I have a good friend and neighbor who taught school for many years and is now a computer specialist for several schools.  Talk about superpowers!  Leslie told me that as a teacher, she recognized that children and parents had to both be active participants in the educational process!  The students that Leslie taught that did well in school often had the following traits in common:

Organization:  “Help your child learn to be organized.  Set aside time to take care of school work.  Before you go to bed each night, make sure you have everything you need for school the next day collected at a central location.”  Leslie told me that she would put things by her back door–that way she had to almost trip over it or pick it up to take with her on the way out the door!

Parents that value learning:  “Parents that are life-long learners tend to have children that enjoy learning new things.  Read to, or with your children.  Let them see you reading for your own pleasure or knowledge.  Discuss things you read.  Encourage kids to create and explore.  Curious students are delightful to teach!  They stretch a lesson plan or activity by their questions.”

Getting a good education! Mandi in 6th grade. www.mytributejournal.com

Leslie taught my daughter, Mandi, in sixth grade, and to this day she credits her as one of her most influential teachers!

Now that Mandi is in graduate school in New York City, she has had the unique experience of being a teacher at the same time she was a student!  When I asked her if that affected her teaching approach, Mandi said,  “It made me very aware of student’s schedules and how difficult it can be to get everything done.”

Mandi also told me that something one of her math teachers used to do that she found to be vert helpful was that he gave his students an extra day to redo any problems missed on an assignment.  Mandi said this gave her a chance to learn what she had missed and get a better grade too.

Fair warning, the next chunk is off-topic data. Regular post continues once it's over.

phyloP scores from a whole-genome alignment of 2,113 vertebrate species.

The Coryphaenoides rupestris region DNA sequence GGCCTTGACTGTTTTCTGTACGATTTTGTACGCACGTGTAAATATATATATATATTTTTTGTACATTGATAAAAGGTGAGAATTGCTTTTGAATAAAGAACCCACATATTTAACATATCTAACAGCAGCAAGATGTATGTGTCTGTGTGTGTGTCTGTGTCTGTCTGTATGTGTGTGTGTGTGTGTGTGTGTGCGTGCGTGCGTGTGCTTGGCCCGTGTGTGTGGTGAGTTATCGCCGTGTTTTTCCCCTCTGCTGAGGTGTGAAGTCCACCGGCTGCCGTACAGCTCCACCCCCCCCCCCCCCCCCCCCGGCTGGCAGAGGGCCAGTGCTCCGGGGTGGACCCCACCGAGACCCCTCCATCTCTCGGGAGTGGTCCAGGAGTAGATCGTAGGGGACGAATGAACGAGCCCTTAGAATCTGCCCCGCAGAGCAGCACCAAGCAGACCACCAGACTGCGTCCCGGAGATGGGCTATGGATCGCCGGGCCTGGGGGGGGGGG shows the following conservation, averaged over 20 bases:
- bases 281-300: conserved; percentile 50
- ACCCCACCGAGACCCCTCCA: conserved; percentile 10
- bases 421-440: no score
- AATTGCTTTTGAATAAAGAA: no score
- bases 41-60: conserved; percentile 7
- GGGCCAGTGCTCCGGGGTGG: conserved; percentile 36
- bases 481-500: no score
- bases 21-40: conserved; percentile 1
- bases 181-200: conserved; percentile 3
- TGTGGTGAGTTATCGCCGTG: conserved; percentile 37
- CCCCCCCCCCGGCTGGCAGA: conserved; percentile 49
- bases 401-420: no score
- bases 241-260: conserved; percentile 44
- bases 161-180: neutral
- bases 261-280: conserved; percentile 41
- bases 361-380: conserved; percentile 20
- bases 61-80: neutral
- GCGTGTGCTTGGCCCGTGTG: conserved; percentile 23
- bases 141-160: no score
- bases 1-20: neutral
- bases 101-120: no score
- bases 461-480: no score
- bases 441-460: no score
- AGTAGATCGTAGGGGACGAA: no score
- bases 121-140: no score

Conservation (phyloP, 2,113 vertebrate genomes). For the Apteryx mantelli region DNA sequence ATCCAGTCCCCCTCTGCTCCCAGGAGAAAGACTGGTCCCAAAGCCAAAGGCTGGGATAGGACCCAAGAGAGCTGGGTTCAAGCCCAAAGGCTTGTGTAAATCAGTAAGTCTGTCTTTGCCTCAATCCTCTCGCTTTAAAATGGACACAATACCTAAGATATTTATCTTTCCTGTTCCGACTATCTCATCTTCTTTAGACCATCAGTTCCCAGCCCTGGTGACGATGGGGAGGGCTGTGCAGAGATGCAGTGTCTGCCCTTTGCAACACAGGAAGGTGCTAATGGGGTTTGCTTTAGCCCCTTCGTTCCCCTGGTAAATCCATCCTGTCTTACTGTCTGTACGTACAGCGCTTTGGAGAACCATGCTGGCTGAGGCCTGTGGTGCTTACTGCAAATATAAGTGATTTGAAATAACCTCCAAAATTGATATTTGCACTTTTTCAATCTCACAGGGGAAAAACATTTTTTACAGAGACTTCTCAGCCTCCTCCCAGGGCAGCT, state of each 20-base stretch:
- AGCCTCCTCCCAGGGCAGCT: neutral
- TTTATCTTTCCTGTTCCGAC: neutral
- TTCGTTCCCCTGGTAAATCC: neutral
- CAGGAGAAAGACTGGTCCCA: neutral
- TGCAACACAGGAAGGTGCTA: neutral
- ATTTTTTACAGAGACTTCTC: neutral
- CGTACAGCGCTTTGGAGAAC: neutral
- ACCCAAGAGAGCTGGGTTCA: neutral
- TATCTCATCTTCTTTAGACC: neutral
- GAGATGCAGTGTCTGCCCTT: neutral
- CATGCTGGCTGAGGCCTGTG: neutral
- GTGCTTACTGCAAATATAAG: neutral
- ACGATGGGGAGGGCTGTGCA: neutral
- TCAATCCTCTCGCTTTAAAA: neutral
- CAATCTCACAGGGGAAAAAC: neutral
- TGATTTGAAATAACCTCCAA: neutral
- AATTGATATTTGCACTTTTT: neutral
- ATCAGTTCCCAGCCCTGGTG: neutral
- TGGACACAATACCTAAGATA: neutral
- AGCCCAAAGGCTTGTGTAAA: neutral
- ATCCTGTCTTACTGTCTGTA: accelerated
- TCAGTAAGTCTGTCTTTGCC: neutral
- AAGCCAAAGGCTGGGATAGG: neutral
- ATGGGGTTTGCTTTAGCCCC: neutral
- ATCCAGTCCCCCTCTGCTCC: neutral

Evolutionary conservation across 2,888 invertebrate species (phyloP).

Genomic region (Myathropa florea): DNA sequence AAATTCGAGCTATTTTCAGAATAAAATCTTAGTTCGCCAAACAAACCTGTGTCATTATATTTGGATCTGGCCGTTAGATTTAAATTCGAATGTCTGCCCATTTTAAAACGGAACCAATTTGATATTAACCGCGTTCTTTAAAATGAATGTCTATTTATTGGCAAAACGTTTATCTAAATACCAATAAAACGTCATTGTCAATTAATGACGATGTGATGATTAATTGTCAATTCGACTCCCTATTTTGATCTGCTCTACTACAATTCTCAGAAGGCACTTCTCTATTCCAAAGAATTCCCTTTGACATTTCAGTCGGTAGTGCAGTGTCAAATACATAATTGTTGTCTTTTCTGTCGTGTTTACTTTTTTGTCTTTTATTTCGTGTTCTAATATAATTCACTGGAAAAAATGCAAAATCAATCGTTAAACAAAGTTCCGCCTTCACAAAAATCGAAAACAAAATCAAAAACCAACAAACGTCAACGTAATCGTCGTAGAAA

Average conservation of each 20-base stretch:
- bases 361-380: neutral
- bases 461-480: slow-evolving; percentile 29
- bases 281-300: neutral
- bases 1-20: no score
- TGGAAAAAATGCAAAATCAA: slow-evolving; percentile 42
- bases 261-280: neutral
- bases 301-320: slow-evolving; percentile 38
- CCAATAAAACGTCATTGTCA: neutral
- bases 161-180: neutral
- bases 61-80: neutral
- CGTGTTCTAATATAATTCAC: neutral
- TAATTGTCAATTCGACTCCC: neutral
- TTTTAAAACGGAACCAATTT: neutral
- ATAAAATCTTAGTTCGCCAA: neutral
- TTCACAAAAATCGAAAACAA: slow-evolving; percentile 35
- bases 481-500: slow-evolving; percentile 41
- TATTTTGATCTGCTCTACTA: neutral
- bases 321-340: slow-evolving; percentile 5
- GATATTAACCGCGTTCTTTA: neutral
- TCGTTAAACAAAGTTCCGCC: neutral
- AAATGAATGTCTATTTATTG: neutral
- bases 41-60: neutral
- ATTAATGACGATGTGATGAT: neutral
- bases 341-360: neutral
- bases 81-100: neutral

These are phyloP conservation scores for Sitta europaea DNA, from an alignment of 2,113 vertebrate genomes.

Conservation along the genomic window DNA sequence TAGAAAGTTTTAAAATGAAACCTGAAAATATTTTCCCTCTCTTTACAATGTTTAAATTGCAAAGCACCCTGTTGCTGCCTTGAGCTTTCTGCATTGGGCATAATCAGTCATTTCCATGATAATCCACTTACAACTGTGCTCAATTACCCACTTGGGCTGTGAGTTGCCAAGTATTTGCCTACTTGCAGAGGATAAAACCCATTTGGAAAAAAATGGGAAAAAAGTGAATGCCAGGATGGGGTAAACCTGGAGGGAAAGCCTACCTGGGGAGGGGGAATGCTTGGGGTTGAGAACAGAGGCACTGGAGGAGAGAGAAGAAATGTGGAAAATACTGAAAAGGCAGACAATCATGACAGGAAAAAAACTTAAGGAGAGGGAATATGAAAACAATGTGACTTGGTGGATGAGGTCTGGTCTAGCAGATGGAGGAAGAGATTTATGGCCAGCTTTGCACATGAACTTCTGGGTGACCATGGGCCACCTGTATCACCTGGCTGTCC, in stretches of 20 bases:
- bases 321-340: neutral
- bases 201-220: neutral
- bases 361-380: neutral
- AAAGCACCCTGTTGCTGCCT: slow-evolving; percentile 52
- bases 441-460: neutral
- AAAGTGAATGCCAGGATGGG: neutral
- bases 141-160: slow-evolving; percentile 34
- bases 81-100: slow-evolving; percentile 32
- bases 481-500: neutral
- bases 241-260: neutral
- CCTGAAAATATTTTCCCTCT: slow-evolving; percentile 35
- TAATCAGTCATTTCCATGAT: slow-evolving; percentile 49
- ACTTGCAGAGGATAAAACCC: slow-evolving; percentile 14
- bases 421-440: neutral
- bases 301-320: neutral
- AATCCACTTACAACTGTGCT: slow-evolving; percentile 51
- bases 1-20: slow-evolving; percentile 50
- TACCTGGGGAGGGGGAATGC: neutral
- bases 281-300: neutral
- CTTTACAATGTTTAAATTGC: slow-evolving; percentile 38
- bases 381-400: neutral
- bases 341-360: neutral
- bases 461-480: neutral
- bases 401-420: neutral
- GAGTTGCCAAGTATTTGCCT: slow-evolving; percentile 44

Mandi’s husband, Cole, said that in medicine teachers have a dual responsibility, both to the patient and to education.  Some definitely focus more on the patient care and lack in the education area.  “Good teachers are able to educate through patient care!”   

Getting a good education! www.mytributejournal.com

Even though another friend’s daughter could pass for one of her fifth grade students, (she’s in the middle with the bun) I assure you she’s wise beyond her years!  In talking with Stacie, Mrs. Rasmussen, about what she’s leaned as a teacher in her second year of teaching, she reiterated how important it is to have parents and children read aloud to each other!  Stacie also said that when parents work and are short on time, it’s a good idea to take real life situations and turn them into learning experiences.

Stacie also said that a valuable resource of information for teachers is other teachers!  All the teachers at Stacie’s school meet at least once a week with those who teach the same grade.  They can then share ideas with each other on how to implement lesson plans in a way that will best benefit the students!  I would imagine that having a little moral support makes you a better teacher too.  From the looks of the picture above, wouldn’t you just love to be a student in Stacie’s class!

Getting a good education! www.mytributejournal.com

When I asked what words they’d used to describe their ideal teacher, Kaden and Clark, two neighbor boys, responded with patience and a sense of humor, among other traits.  I personally think that if you have good work habits in other areas of your life, then being a good student seems to come more naturally!  (A huge shout out to Kaden and Clark for helping my husband haul all the dirt back to our flowerbeds after our yard construction–and this was after they’d been to football practice!!!) 

And finally, in response to my question about the role great teachers played in his life, my son, Jake said…

Getting a good education! www.mytributejournal.com

        “Teachers make all things possible!”

What I’m learning now is…

My father wrote in his history that he learned to not always chase after the “popular” teachers,  “…for often they were merely showmen and entertainers.  I have learned more from the teachers who were more commonplace, but showed a personal interest in me.  It’s hard for students to realize this however, for we all have our educational sweet tooth!”.  What I’m learning now is that no matter our age and regardless of the teachers we have, being good students of life only proves to help make many more “streets” readily accessible to us!

How did teachers make an impact on your life?